Enter Adrian. Who needs drugs when you’ve got Adrian? He’s sexy, badass, and he likes Kara. No one has ever liked her before, not in that way. Who wouldn’t be pulled in by his trance? Before long, though, it becomes obvious that Adrian is bad news. He’s into hard drugs and he’s unapologetic about it. Soon the high of being around him isn’t enough either, and Kara jumps on the junkie wagon.

What I loved about Ballads is that the narrative does not, in any way, lay blame on Adrian for Kara’s drug use. Although she goes through some seriously messed stuff, Kara makes a choice, a whole bunch of them actually, and the narrative recognises that the reason Kara becomes addicted to heroine is because she allowed herself to. She didn’t need Adrian’s influence – hell some could argue that he didn’t ever actually influence her to use, but he certainly never tried to stop her – her pain and despair was so great that if she hadn’t gotten it from Adrian, I’m certain she would have found it elsewhere.

Kara’s problems essentially started at home, though I don’t entirely believe its fair to blame her problems on her parents, either. For me, it seemed that Kara is the kind of girl that was always going to at least dabble in illicit substances. Would she have taken it to such extremes if her family life had been more stable? Who knows. It’s impossible to say, but there are plenty of kids from well adjusted families that end up as heroine junkies. For some, I think it comes from within. Ballads acknowledges this and lays it all out on the table, judgment free. I bet that every single person will take something different from this novel, and that’s why I think everyone should read it.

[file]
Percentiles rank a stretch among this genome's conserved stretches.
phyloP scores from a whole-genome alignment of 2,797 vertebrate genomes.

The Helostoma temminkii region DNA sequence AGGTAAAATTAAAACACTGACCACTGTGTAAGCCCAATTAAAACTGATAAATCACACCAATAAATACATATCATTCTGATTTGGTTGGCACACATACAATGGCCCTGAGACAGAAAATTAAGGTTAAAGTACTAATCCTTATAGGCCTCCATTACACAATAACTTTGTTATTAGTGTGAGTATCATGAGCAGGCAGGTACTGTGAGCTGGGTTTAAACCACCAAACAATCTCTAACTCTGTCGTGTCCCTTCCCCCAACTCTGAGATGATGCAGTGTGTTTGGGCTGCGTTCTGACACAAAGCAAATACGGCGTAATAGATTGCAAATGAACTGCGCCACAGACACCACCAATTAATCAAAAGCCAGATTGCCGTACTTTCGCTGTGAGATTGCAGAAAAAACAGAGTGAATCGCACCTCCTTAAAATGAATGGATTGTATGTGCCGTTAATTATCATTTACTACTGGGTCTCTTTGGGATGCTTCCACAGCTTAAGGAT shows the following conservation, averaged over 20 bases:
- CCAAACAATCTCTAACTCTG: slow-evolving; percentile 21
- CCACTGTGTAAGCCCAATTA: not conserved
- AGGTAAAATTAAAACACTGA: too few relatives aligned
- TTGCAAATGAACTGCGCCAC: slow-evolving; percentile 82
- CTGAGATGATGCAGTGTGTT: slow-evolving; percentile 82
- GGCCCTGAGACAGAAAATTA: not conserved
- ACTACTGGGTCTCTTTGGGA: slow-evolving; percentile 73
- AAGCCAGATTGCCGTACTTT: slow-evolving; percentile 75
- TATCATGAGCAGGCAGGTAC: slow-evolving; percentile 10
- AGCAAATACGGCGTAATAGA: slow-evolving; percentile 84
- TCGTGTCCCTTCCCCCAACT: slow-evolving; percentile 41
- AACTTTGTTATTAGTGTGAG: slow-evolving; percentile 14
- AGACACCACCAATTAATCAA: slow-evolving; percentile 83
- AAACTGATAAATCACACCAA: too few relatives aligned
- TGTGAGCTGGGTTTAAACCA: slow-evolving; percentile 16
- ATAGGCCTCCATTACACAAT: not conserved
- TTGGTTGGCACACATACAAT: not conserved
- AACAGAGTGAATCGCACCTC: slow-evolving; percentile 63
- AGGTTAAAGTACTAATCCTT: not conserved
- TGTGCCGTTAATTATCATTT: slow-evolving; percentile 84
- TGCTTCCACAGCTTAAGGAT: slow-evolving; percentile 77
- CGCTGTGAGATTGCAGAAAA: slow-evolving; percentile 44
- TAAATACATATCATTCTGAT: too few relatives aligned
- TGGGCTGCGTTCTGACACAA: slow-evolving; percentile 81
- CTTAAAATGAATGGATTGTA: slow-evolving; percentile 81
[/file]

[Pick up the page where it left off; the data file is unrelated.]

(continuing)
This one comes with one hell of a warning folks. If you’re looking for something warm and fuzzy, don’t read this book. If you’re looking for a teen romance that takes a walk on the wild side, don’t read this book. If you’re looking for something that ends up all good and well in the end, then don’t read this book. If what you’re looking for is a real life read that will break your heart, fill your eyes with tears, and force you to face the hard questions head on, then this is absolutely, most definitely the book for you. If you’re looking for a book with complex and deep characters, then this is the book for you. If you’re looking for a read that will keep you thinking long after you finish the last word, then Ballads of Suburbia is a must-read for you.

Kara’s tale is a raw, hard-hitting lesson on just how much guts it takes to fight your way from the dark side into the light. Stephanie Kuehnert’s effortless prose and outstanding imagery will leave you standing front and center, right in the middle of all Kara’s chaos.

Be prepared to have your beating heart ripped right out of your chest.

Rating:: ★★★★★

P.S – If you’ve never known someone that’s affected by drugs the way Kara and some of her friends in this book are, I hope that you can look upon her story in a non-judging way. And if you, or someone you love has been kissed by drugs, then I hope you can take something of Kara with you into your days. Her story is more than just a fictional tale.